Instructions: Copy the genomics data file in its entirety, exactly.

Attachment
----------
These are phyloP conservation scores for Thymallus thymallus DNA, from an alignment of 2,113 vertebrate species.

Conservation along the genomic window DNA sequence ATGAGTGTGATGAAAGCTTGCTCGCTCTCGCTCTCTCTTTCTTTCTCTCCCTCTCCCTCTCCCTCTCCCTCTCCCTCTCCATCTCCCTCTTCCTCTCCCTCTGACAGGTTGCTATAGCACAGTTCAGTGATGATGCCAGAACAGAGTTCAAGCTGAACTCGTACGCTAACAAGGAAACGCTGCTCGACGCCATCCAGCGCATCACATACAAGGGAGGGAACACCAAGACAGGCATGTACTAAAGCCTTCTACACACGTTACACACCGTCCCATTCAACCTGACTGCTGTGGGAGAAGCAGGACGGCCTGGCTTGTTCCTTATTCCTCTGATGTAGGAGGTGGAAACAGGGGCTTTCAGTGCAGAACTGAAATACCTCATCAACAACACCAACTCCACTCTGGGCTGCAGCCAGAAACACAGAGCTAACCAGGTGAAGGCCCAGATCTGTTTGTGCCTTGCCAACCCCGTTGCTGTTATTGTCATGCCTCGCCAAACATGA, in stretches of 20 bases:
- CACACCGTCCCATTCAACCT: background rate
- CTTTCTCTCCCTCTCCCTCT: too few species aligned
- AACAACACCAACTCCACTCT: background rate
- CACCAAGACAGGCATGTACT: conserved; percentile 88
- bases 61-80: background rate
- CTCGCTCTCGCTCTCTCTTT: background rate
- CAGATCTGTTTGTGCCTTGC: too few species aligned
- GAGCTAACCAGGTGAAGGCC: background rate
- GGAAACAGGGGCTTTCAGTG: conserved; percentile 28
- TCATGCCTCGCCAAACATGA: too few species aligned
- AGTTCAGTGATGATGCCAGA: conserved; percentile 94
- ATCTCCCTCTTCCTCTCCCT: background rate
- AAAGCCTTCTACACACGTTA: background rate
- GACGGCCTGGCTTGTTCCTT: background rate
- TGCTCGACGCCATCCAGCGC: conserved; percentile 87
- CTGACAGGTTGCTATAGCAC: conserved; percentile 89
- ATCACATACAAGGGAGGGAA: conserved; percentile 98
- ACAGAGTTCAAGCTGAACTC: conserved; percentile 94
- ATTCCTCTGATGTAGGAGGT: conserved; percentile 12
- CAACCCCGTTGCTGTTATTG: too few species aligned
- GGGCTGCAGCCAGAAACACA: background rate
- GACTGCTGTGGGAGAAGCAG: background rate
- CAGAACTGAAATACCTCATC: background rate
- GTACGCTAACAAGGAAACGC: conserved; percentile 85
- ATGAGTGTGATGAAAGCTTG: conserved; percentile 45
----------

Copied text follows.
These are phyloP conservation scores for Thymallus thymallus DNA, from an alignment of 2,113 vertebrate species.

Conservation along the genomic window DNA sequence ATGAGTGTGATGAAAGCTTGCTCGCTCTCGCTCTCTCTTTCTTTCTCTCCCTCTCCCTCTCCCTCTCCCTCTCCCTCTCCATCTCCCTCTTCCTCTCCCTCTGACAGGTTGCTATAGCACAGTTCAGTGATGATGCCAGAACAGAGTTCAAGCTGAACTCGTACGCTAACAAGGAAACGCTGCTCGACGCCATCCAGCGCATCACATACAAGGGAGGGAACACCAAGACAGGCATGTACTAAAGCCTTCTACACACGTTACACACCGTCCCATTCAACCTGACTGCTGTGGGAGAAGCAGGACGGCCTGGCTTGTTCCTTATTCCTCTGATGTAGGAGGTGGAAACAGGGGCTTTCAGTGCAGAACTGAAATACCTCATCAACAACACCAACTCCACTCTGGGCTGCAGCCAGAAACACAGAGCTAACCAGGTGAAGGCCCAGATCTGTTTGTGCCTTGCCAACCCCGTTGCTGTTATTGTCATGCCTCGCCAAACATGA, in stretches of 20 bases:
- CACACCGTCCCATTCAACCT: background rate
- CTTTCTCTCCCTCTCCCTCT: too few species aligned
- AACAACACCAACTCCACTCT: background rate
- CACCAAGACAGGCATGTACT: conserved; percentile 88
- bases 61-80: background rate
- CTCGCTCTCGCTCTCTCTTT: background rate
- CAGATCTGTTTGTGCCTTGC: too few species aligned
- GAGCTAACCAGGTGAAGGCC: background rate
- GGAAACAGGGGCTTTCAGTG: conserved; percentile 28
- TCATGCCTCGCCAAACATGA: too few species aligned
- AGTTCAGTGATGATGCCAGA: conserved; percentile 94
- ATCTCCCTCTTCCTCTCCCT: background rate
- AAAGCCTTCTACACACGTTA: background rate
- GACGGCCTGGCTTGTTCCTT: background rate
- TGCTCGACGCCATCCAGCGC: conserved; percentile 87
- CTGACAGGTTGCTATAGCAC: conserved; percentile 89
- ATCACATACAAGGGAGGGAA: conserved; percentile 98
- ACAGAGTTCAAGCTGAACTC: conserved; percentile 94
- ATTCCTCTGATGTAGGAGGT: conserved; percentile 12
- CAACCCCGTTGCTGTTATTG: too few species aligned
- GGGCTGCAGCCAGAAACACA: background rate
- GACTGCTGTGGGAGAAGCAG: background rate
- CAGAACTGAAATACCTCATC: background rate
- GTACGCTAACAAGGAAACGC: conserved; percentile 85
- ATGAGTGTGATGAAAGCTTG: conserved; percentile 45